The same can be said for many of the less extreme brachycephalic breeds and other bred-to-be-a-pet breeds. This was brought home to me a few weeks ago when we had two teenage pugs in for dentals, who otherwise had a pretty clear medical history and were in the kennels the same day as a fine specimen of a proper dog, a rather handsome and agreeable young black lab.

The black lab was in for x-rays which unfortunately turned out to confirm severe OCD as the cause of his lameness. The pugs were deformed on the outside, but the poor old lab had his deformities less on display but which will mean he is unlikely to live a long and pain-free life as his roommates.

Looks aren’t everything

Now obviously there are plenty of normal looking dogs without problems, but when you are looking for a dog that makes a great family pet and start looking for dogs on the basis of their behaviour and suitability for the lifestyle we impose on them, then it does make you think a little less about their normal or abnormal appearance.

Take for example the Siberian husky. This is as near in appearance as a wolf as you can get and generally they are pretty healthy dogs. However, we all see these dogs in inappropriate settings. They have currently become the breed du-jour of the council estates in our area.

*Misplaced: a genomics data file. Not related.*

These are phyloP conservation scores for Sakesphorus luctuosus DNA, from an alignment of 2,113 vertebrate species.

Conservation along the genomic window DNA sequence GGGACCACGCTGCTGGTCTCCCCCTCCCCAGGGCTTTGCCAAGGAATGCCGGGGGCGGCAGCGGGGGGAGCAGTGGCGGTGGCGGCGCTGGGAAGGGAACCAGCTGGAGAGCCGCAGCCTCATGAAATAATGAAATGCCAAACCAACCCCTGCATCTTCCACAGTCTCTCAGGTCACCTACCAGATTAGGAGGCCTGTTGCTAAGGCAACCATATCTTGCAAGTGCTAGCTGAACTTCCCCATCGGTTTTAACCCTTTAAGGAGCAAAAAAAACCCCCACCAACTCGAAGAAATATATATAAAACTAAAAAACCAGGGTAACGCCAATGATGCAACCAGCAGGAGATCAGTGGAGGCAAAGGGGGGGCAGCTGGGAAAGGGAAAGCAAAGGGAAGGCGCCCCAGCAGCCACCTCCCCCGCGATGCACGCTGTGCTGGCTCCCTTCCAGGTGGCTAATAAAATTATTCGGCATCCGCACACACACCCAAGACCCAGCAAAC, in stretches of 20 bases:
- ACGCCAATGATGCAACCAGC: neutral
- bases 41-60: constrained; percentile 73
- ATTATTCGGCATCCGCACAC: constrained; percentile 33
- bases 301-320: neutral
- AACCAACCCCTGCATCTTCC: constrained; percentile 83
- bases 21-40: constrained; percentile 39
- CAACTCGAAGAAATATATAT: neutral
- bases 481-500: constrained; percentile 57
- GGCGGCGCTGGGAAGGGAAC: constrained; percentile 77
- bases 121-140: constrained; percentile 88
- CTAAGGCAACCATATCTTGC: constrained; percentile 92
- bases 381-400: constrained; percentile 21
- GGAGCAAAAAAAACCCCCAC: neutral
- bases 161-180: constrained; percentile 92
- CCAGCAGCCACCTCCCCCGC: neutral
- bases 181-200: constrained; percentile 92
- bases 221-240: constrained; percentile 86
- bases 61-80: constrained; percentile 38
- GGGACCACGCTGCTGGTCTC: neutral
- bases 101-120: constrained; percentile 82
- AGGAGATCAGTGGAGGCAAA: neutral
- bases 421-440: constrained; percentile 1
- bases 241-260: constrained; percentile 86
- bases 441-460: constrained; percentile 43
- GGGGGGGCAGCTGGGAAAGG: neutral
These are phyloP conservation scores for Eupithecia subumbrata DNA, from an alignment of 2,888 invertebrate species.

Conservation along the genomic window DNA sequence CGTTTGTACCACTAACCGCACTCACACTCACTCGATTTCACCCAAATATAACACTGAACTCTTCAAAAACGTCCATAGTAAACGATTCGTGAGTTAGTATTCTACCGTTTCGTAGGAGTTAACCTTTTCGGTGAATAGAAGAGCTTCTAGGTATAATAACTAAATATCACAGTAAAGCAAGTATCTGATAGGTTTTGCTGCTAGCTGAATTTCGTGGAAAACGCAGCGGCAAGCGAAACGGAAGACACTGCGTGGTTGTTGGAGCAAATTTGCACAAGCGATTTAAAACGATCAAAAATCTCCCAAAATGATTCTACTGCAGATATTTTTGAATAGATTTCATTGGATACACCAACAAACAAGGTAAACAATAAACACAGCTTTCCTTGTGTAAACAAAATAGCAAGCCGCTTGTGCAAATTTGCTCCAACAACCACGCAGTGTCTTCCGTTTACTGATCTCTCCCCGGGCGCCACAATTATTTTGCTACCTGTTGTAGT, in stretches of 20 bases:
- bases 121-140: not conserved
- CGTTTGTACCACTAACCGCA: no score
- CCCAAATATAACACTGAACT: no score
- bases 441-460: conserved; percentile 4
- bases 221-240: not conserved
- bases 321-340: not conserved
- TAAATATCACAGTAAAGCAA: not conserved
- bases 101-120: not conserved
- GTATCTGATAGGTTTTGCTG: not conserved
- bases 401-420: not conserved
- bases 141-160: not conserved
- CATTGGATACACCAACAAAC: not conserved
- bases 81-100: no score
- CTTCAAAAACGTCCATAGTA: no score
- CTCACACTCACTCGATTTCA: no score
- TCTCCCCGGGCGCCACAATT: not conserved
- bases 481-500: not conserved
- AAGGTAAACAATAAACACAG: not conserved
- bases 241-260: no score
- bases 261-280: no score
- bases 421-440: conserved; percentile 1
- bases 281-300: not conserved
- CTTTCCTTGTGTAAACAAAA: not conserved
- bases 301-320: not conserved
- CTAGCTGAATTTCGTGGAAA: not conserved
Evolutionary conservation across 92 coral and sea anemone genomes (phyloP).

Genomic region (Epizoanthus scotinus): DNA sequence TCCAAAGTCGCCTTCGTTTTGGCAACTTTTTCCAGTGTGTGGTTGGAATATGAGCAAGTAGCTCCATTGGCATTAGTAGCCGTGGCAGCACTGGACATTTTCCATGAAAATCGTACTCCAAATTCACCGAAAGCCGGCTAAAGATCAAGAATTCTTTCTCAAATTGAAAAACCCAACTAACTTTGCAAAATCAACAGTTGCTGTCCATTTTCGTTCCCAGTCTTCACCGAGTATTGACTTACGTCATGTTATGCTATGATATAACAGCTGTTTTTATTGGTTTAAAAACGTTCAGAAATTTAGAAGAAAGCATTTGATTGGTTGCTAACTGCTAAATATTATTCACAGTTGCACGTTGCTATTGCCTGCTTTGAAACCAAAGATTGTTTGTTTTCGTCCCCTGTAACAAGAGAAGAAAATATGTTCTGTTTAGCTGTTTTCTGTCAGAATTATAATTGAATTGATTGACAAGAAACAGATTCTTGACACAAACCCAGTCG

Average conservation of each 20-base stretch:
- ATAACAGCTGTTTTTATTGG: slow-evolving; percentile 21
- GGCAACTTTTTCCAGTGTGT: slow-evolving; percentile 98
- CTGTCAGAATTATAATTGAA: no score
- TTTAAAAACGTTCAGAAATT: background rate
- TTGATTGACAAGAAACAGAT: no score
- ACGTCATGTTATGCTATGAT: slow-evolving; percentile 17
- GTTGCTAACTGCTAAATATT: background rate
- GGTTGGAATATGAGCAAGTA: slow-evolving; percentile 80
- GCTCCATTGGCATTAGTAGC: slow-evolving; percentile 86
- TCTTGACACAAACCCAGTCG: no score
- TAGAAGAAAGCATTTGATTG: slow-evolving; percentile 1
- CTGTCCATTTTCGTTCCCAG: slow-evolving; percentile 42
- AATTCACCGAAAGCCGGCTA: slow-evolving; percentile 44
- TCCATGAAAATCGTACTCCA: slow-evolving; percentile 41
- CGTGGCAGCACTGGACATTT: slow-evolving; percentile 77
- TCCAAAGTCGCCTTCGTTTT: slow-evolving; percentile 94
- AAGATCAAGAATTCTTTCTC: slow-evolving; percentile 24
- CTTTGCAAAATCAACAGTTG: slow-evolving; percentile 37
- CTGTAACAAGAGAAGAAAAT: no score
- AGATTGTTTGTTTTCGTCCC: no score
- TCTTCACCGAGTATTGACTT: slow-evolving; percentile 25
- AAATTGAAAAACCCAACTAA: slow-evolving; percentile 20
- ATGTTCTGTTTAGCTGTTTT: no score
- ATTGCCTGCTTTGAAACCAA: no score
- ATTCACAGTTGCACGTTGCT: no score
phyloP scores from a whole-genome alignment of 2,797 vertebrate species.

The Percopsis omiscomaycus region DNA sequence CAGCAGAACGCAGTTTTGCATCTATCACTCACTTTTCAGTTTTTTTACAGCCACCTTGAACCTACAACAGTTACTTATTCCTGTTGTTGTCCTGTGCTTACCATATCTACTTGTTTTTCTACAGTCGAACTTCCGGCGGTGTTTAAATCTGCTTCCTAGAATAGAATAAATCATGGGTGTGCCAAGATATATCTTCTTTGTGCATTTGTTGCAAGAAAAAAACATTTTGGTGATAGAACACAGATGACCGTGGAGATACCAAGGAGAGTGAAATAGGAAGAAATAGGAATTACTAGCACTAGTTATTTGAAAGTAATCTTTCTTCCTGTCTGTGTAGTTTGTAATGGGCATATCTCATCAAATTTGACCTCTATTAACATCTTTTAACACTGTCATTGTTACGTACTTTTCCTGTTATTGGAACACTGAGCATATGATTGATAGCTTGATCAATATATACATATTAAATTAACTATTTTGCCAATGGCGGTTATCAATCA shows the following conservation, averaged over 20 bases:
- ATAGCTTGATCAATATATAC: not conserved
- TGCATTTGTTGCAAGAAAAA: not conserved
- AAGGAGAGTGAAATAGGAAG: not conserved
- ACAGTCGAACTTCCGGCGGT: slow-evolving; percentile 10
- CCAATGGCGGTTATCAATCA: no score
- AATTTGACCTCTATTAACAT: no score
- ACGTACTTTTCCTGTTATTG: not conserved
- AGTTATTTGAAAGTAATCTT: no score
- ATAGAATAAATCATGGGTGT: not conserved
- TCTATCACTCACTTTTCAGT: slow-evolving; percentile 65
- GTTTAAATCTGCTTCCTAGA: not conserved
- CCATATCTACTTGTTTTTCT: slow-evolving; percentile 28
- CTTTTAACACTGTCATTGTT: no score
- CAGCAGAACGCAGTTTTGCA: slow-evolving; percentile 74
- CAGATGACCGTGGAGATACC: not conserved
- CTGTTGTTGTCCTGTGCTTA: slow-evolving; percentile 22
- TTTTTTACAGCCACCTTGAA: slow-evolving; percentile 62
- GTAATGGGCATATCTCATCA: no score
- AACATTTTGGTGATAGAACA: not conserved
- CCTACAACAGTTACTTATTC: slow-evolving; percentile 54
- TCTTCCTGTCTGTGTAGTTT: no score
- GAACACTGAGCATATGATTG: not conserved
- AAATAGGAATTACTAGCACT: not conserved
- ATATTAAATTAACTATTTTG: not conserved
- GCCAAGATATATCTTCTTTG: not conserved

The welfare of these dogs in that setting I suggest is going to be much more compromised than something that outwardly looks like it’s not quite a proper dog, e.g. a shi-tzu or pug. Having owned a small pet dog now for a few months has made me re-assess what makes a good (pet) dog.

Not so macho

There are downsides of owning such a breed. The first is you don’t exactly look that macho with a shi-tzu puppy on the end of the lead. And as a man, waiting outside a primary school for your kids with one definitely makes you feel a bit like there’s a touch of the Jimmy Savile about you as a horde of small children flock round you to see the puppy.

After dropping the kids off I occasionally walk back towards home with my wife’s friend who owns a fine looking large breed German shorthaired pointer. I definitely looked a bit like her camp best friend.